Small business-focused fintech Zeller has secured another $50 million in funding, bringing its total capital raised to more than $81 million within 12 months.
And while the news is only being made public today, the investors signed on the dotted line just a few days before Zeller launched in early-May.
According to the fintech, that made it Australia’s most valuable pre-launch startup ever, with a post-money valuation of $400 million.
The latest funding round was led by US-based VC Spark Capital, and also included repeat backing from Square Peg, Apex Capital Partners and Addition.
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It was just six weeks ago that co-founders Ben Pfisterer and Dominic Yap sent their suite of finance solutions out into the world, providing SMEs with a platform for accepting payments, a finance management system and a transaction account with a business mastercard.
Zeller brought about 1,500 businesses on board within the first month, Pfisterer tells SmartCompany, and payment volumes continue to increase by 200%, week-on-week.
That result was “well above expectations,” he adds.
“It’s been ridiculously exciting … You get to the point where you’re racing towards what seems like a finishing line. The closer you get, you quickly realise it’s actually the starting line.”
This is another significant chunk of capital for a business that was already well financed, however, Pfisterer says in the run-up to Zeller’s launch, he went back to his previous investors with two options.
He could continue focusing on growing the business they had built the foundations for, or he could go deeper into building new financial services.
“It was unanimous that they had seen enough in terms of our ability to execute,” he says.
“Let’s just get moving on scaling and building new products.”
The new funding will fuel innovation and the building of those new parts of the business, which will also require an increase in headcount.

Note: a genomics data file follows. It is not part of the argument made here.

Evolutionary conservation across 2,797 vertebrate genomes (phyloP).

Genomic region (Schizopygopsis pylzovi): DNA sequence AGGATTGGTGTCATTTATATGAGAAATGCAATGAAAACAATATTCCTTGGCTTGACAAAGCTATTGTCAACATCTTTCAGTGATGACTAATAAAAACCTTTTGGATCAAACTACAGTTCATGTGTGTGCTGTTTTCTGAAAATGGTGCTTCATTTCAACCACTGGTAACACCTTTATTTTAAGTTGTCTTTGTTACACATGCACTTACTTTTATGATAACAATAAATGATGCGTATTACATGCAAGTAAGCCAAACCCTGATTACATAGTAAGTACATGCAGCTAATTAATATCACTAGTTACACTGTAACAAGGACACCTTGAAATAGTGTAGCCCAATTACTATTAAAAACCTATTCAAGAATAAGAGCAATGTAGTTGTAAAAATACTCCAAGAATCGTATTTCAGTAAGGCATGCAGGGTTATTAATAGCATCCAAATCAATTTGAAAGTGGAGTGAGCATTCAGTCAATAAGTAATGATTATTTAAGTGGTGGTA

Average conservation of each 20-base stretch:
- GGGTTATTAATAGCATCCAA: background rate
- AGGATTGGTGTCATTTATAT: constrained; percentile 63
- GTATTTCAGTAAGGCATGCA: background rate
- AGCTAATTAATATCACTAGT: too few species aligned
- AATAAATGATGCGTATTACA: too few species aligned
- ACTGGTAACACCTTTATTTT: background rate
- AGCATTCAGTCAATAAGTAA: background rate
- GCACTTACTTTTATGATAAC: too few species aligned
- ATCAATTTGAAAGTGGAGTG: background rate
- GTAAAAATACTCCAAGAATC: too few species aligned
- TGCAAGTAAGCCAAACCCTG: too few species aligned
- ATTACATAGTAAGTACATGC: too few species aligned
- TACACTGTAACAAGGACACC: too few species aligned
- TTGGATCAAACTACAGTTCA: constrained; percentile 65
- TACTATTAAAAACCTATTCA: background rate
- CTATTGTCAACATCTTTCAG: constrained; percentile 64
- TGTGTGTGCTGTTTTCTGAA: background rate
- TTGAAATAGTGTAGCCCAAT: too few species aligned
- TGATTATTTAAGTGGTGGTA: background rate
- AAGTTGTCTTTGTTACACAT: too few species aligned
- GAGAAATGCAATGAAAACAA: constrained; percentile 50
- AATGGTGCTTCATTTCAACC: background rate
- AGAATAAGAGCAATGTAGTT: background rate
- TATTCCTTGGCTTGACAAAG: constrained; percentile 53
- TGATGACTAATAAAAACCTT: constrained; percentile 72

The business is scaling fast. The manufacturing and distribution processes have been ramped up to meet demand, and the customer support team has grown too.
The next few months will also see Pfisterer and the team looking inwards too. Now Zeller has customers, it’s starting to get feedback from them, which it plans to use to refine and shape its product.
“We don’t believe in launching a product, holding it out there and hoping it works,” Pfisterer says.
“We need that feedback from businesses — what do you want? What’s the next iteration? How can we improve it?”
Pfisterer says that’s not where Zeller is heading, at least not anytime in the near future, and all of its investors are in it for the long-term.
“We want to be a multi-generational business. We don’t want to just quickly scale towards an exit,” he says.
The founder doesn’t see an IPO as an end goal, or a sign of success. He simply wants to have enough capital to be able to grow the business to where it needs to be to best help its customers.
If listing makes sense in the future, “so be it,” he says.
“But we’re well capitalised with great investors, so it’s not required at the moment.”